Submitted to: Journal of Dairy Science
Publication Type: Peer Reviewed Journal
Publication Acceptance Date: 8/22/2017
Publication Date: 4/1/2018
Citation: Cole, J.B., Van Raden, P.M. 2018. Symposium review: Possibilities in an age of genomics: The future of the breeding index. Journal of Dairy Science. 101(4):3686-3701. https://doi.org/10.3168/jds.2017-13335.
Interpretive Summary: Selective breeding has been practiced since animals were first domesticated, but early breeders commonly selected on appearance rather than measurements, such as milk yield. A breeding index converts information about several traits into 1 number used for selection and to predict an animal’s own performance. The first USDA selection index included only milk and fat yield, while the latest version of the lifetime net merit index includes 13 traits. It is not simple to decide how many and which traits to include in an index because traits are not independent. Indices differ from country to country, but most include yield, fertility, health, and type traits. Recording important new traits on a small fraction of cows can quickly benefit the whole population through genomics.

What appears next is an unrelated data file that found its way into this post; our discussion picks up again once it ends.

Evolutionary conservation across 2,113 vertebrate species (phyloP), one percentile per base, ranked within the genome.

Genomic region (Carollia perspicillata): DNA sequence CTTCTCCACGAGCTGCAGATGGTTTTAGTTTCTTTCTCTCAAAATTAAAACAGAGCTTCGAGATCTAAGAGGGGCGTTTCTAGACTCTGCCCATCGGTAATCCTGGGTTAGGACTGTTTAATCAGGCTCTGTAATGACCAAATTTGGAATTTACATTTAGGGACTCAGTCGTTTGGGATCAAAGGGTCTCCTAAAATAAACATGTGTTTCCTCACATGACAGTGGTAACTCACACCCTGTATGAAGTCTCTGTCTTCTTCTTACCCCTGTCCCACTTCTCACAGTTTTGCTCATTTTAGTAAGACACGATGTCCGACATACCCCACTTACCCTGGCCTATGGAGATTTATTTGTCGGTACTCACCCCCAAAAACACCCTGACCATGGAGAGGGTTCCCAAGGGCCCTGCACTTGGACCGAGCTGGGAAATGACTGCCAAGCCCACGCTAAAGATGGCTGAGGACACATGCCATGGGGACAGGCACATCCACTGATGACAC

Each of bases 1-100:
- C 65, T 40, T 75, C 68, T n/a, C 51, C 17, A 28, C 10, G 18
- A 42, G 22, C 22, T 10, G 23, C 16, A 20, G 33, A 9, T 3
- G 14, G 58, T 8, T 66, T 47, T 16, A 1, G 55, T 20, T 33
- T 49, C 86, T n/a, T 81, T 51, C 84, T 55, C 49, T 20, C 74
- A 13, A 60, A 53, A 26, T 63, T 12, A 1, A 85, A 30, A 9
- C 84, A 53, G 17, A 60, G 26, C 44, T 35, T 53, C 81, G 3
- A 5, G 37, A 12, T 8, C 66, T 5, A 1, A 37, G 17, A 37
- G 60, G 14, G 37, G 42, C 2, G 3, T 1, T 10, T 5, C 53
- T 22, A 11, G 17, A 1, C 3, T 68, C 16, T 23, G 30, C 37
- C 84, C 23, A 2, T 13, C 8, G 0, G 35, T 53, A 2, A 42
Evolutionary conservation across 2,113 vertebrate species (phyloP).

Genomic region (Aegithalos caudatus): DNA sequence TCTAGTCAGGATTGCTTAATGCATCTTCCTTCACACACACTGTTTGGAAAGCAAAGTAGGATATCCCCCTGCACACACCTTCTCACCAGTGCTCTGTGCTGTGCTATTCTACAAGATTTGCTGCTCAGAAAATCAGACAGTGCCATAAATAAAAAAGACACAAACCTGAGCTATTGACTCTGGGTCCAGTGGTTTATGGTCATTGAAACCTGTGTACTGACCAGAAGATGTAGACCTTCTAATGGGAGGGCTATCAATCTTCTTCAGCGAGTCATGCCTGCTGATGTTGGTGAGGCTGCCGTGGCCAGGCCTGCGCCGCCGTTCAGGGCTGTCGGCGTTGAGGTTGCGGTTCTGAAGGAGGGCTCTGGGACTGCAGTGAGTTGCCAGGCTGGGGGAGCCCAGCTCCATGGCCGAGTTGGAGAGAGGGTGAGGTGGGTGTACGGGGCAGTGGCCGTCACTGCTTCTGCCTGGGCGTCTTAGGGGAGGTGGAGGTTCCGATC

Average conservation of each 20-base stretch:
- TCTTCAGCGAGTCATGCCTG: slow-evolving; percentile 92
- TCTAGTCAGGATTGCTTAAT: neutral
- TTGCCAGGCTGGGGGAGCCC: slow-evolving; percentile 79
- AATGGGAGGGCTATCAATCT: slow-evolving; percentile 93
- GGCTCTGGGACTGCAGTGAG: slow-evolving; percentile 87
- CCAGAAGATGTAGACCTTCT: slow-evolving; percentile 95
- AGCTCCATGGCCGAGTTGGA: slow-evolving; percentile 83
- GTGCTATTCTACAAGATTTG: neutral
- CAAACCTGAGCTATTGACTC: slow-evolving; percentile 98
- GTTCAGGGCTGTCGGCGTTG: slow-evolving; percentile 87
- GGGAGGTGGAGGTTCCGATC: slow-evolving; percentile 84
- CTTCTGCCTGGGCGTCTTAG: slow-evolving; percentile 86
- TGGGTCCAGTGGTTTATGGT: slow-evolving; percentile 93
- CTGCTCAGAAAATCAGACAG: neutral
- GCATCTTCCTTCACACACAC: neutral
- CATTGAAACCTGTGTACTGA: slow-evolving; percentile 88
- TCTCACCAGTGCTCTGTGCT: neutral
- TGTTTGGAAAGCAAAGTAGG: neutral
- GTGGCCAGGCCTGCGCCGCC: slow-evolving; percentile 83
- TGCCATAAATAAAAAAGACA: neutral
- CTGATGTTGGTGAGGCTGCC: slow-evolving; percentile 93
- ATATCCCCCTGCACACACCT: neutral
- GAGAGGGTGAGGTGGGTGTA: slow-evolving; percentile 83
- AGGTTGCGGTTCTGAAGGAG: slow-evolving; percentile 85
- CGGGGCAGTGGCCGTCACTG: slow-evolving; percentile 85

Technical Abstract: Selective breeding has been practiced since domestication, but early breeders commonly selected on appearance (e.g., coat color) rather than quantitative phenotypes (e.g., milk yield). A breeding index converts information about several traits into 1 number used for selection and also to predict an animal’s own performance. Calculation of selection indices is straightforward when phenotype and pedigree data are available. Prediction of economic values 3 to 10 years in the future, when the offspring of matings planned using the index will be lactating, is more challenging. The first USDA selection index included only milk and fat yield, while the latest version of the lifetime net merit (LNM) index includes 13 traits, with some traits actually composites of other traits. Selection indices are revised to reflect improved knowledge of biology, new sources of data, and changing economic conditions. Single-trait selection often suffers from antagonistic correlations with traits not in the selection objective. Multiple-trait selection avoids those problems at the cost of less-than-maximal progress for individual traits. How many and which traits to include is not simple to determine because traits are not independent. Many countries use indices that reflect the needs of different producers in different environments. While the emphasis placed on trait groups differs, most indices include yield, fertility, health, and type traits. Addition of milk composition, feed intake, and other traits is possible but are more costly to collect, and many are not yet directly rewarded in the marketplace, such as with incentives from milk processing plants. As the number of traits grows there is increasing interest in custom selection indices for closely matching genotypes to the environments in which they will perform. Traditional selection required recording lots of cows across many farms, but genomic selection favors collecting more detailed information from cooperating farms. A similar strategy may be useful in less developed countries. Recording important new traits on a small fraction of cows can quickly benefit the whole population through genomics. Gene editing may be used to increase the frequency of high-value Mendelian traits, such as polled.